Exactly two months after the Oscars were castigated for a lack of diversity, the Mystery Writers of America held its annual Edgar Awards banquet last night, in Manhattan’s Grand Hyatt Hotel, and made history, with the naming of its first African-American Grand Master, Walter Mosley. MWA executive v-p Donna Andrews, in her column for the 70th Anniversary Annual, wrote: “You’re allowed to say, ‘About damned time.'”

Mosley was acclaimed by the presenter of the honor, his close friend and the publisher of Black Classic Books, W.P. Coates, for having created the most successful traditional black hero in Watts PI Easy Rawlins. Coates didn’t oversell the significance of the tribute, noting that 99.44% of the writers in the genre “were, and still are, white.”

It was a night of many firsts. The Edgar for Best First Novel By An American Author, went to a book that had just won the Pulitzer for Fiction, The Sympathizer. The book's author, the second writer of color to win a major award that night, Viet Thanh Nguyen, is the cultural critic-at-large for the Los Angeles Times. Nguyen, who was born in Vietnam and raised in America, added to a remarkable two weeks by picking up the honor. The Sympathizer (Grove Press), is a complex work about a captain in the South Vietnamese army who relocates to Los Angeles with several of his comrades in 1975.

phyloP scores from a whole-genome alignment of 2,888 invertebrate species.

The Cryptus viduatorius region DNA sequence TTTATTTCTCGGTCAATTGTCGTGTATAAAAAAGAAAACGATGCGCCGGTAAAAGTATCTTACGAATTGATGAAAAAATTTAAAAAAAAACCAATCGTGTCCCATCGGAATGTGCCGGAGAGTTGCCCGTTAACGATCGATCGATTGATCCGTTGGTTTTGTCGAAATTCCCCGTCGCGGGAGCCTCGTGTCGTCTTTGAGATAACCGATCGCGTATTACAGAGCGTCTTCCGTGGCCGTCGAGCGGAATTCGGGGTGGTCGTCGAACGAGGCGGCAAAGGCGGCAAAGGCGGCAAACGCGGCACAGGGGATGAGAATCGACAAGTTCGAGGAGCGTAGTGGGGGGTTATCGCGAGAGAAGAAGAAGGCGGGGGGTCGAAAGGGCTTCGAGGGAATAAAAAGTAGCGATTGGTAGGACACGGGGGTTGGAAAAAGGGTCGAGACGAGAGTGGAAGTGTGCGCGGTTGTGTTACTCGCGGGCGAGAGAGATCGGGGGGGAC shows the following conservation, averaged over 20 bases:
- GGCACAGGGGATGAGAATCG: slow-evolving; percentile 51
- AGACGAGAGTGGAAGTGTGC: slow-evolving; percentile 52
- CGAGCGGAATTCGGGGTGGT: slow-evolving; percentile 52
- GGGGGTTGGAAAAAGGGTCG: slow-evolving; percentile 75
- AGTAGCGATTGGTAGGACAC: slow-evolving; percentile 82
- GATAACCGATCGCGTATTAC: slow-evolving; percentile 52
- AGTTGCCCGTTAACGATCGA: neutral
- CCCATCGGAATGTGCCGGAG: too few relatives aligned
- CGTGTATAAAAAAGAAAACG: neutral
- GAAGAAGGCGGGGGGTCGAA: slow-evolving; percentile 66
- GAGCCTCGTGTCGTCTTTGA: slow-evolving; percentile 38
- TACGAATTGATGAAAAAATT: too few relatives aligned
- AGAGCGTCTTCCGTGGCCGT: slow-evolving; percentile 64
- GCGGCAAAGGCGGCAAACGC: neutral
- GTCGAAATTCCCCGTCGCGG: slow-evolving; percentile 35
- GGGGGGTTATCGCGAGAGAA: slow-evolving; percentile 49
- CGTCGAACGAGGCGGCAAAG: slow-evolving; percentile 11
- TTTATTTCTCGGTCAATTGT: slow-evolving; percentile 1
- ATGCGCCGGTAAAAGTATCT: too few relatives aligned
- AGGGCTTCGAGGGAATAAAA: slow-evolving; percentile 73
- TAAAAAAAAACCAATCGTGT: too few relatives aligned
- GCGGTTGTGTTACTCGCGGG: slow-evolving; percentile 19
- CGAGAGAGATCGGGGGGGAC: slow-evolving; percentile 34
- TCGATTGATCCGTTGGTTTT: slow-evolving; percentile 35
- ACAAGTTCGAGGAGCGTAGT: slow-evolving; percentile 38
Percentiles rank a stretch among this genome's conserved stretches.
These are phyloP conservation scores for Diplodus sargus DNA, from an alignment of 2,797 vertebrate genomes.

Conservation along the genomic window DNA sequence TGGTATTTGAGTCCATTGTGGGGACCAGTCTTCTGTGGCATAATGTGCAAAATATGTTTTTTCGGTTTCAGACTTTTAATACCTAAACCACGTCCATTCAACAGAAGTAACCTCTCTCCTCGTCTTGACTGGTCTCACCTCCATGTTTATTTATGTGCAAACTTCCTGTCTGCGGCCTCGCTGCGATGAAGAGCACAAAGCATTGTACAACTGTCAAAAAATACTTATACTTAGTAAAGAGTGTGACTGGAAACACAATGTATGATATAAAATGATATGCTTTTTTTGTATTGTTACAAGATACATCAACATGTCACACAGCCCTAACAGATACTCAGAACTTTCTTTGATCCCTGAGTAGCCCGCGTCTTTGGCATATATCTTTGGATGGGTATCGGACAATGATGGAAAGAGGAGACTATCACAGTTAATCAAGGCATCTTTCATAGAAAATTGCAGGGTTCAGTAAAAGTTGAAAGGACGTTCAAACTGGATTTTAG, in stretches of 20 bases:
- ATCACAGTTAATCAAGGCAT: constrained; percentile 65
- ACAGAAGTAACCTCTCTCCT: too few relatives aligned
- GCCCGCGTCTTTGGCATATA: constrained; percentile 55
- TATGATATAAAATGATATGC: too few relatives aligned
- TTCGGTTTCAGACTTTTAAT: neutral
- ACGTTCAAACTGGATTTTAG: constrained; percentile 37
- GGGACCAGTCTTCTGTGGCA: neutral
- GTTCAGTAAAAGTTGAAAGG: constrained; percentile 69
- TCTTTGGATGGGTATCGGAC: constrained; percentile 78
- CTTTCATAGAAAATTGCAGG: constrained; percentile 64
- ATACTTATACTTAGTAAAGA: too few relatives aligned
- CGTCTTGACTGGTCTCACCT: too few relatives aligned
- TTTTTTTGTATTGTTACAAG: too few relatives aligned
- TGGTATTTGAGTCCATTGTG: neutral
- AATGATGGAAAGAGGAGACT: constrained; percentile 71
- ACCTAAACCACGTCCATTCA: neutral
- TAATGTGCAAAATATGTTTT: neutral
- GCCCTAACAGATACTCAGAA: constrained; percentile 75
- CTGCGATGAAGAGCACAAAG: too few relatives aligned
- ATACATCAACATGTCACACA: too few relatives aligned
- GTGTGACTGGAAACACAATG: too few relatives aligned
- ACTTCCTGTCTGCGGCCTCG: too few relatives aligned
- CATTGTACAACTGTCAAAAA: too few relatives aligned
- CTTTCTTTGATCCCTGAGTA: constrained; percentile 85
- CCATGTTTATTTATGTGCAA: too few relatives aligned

One of the Raven Awards, bestowed to “non-writers and institutions who have made significant contributions to our genre or to MWA,” was given to Sisters in Crime, which was formed in 1986 by Sara Paretsky, after Phyllis Whitney had written MWA to complain that women authors weren't being nominated for Edgars. Andrews bluntly observed that the organization “might not have existed had the MWA done more for women writers 30 years ago.”

It was a good night for the Sisters; their treasurer, Lori Roy, took home Best Novel honors for Let Me Die In His Footsteps (Penguin Random House-Dutton), making her only the third person, and the first woman, to have received Best Novel and Best First Novel Edgars. The other Raven went to Margaret Kinsman, for her tireless efforts to make mystery a legitimate literary form, deserving of serious academic study.

The Edgar for Best Paperback Original went to Lou Berney’s intricate and moving account of a brutal Oklahoma armed robbery and its aftermath, The Long and Faraway Gone (William Morrow).

In what was undoubtedly a first for an acceptance speech, Allen Kurzweil, whose Whipping Boy: The Forty-Year Search for My Twelve-Year-Old Bully (Harper), won Best Fact Crime, thanked a childhood bully for tying him up and whipping him to the soundtrack of Jesus Christ, Superstar.

President of Britain’s legendary Detection Club, Martin Edwards, won Best Critical/Biographical for The Golden Age of Murder (HarperCollins), a history of the early years of that organization.

And Stephen King followed up a 2015 Edgar win with Best Short Story plaudits for “Obits,” from Bazaar of Bad Dreams (Scribner).